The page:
In our previous blog posts, we reviewed the following:
- What a CRM is
- The requirements for a basic CRM
- How to create an entity relationship diagram (ERD) for that CRM
- How to create a CRM database in FileMaker
In this final post, we will review how to design a FileMaker CRM to finish up the system.
So, after creating the tables, fields, and relationships, the only thing left is to design the user interface (UI). Again, aiming for the most straightforward route here, our first inclination is to create a master-detail layout for each module – Contacts, Companies, and Interactions. But as we think about it, interactions are always related to a contact record; therefore, those details will live within the Contacts screen.
An important thing we do before creating any of the UI is to establish the grid. We usually set the grid to be divisible by 8 points, with the major grid lines at 64 points. We can find many tutorials and guidelines that review the benefits of a grid when designing UI and the specific benefits of an 8 pt grid. It’s also helpful to watch 5 Quick Ways to Use Material Design to Improve the UI/UX of your Solution, our presentation from AutoEnter. You can make these adjustments in the position tab of the Inspector, and it looks like this:
Next, we choose a theme. We usually build our own theme using Material Design guidelines, but we want to keep this simple, so we will use the built-in Apex Blue theme. We’ll use one of the default screen size guidelines for our layout size of 1280 x 960 (notice how those are both divisible by 8).
Then, we’ll create a portal for the current table on the left and include a calculation field for FullName for the contact table. We don’t want to display two fields in the portal and would like to display the last name first. This arrangement is easy to do with a calculation, but we could also do it with a merge field. Lastly, we’ll put a text object labeled “Contacts” in the header. Our layout looks like this now:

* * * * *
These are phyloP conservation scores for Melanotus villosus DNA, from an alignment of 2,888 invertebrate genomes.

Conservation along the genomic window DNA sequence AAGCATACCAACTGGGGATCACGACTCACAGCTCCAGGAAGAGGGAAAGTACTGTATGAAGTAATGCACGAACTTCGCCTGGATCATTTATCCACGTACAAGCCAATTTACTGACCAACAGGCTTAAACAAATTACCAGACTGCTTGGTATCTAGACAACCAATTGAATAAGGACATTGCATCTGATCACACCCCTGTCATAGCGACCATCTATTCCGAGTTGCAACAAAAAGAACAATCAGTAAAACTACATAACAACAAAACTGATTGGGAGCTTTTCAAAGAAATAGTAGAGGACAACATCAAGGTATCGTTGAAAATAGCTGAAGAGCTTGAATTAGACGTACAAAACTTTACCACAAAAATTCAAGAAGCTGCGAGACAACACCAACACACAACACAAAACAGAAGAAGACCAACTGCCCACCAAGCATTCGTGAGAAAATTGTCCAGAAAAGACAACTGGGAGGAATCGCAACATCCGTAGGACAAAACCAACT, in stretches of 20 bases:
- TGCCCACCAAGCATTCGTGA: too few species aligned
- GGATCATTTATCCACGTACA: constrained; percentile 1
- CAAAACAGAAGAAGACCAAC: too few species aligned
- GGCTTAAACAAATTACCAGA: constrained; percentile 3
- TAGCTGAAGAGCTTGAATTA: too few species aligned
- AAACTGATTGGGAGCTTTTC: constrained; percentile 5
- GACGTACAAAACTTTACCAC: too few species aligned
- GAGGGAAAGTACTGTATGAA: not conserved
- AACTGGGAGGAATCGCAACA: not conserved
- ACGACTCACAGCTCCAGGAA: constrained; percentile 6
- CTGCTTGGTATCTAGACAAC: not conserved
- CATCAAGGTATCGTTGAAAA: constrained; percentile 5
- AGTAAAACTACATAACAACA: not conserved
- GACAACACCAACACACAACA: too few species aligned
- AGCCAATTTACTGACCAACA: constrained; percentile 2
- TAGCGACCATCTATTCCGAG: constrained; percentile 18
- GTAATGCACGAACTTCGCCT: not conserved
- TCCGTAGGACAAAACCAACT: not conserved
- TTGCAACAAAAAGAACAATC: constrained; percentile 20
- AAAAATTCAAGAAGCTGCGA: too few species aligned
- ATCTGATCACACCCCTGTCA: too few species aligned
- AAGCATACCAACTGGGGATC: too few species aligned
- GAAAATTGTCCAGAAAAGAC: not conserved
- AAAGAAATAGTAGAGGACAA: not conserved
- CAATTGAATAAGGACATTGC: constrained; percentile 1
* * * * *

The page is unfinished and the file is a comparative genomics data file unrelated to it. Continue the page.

Now to start placing fields on the layout. FileMaker doesn’t automatically create fields sized to the grid by default, so we place one field on the layout and adjust the sizes to fit on the 8-pt grid. Then we duplicate that initial field and change the field associated with that object and label it accordingly. This way, we don’t have to keep adjusting the size – just the associated field. Throughout this, we try to use the styles associated with the theme to keep things straightforward.
Now we have to add some tab controls. We created tab control for “Contact Info” and “Interactions” and then created portals for our related phone, email, and address tables. Again, in the spirit of keeping things simple, we did not make any scripts or buttons; we just used out-of-the-box FileMaker functionality here. For the most part, we maintained the Apex Blue theme, only adjusting one or two small things.
The last step is to add the interactions portal. Since we already have a portal for addresses, we’ll copy that and link it to the interactions table. However, interactions might involve more information, so we increased the row height.
And with that, we have the basic building blocks of a CRM developed in FileMaker. But remember, this is for Big Candle, and we want to know each contact’s favorite candle scent. Where do we put that? Well, with FileMaker, and a low-code environment, it’s pretty easy to add that to our build. It feels natural to put that kind of information in a section with other miscellaneous information, so we’re going to create a tab called “Notes” and add not only the favorite scent but a field for general notes about this contact. This text field could be a catch-all place to put information about the contact, like the spouse’s name, birthday, and other information.
And we’re done! Now it’s time to go to the client and demonstrate the solution. Again, this is an elementary example; there are many things we could do to make it more elegant and easy to use through scripting and other tricks. But as a simple example of a basic, customized CRM that can be extended and further tailored using the low-code tools FileMaker provides, this should do the trick. Feel free to download our FileMaker CRM sample file.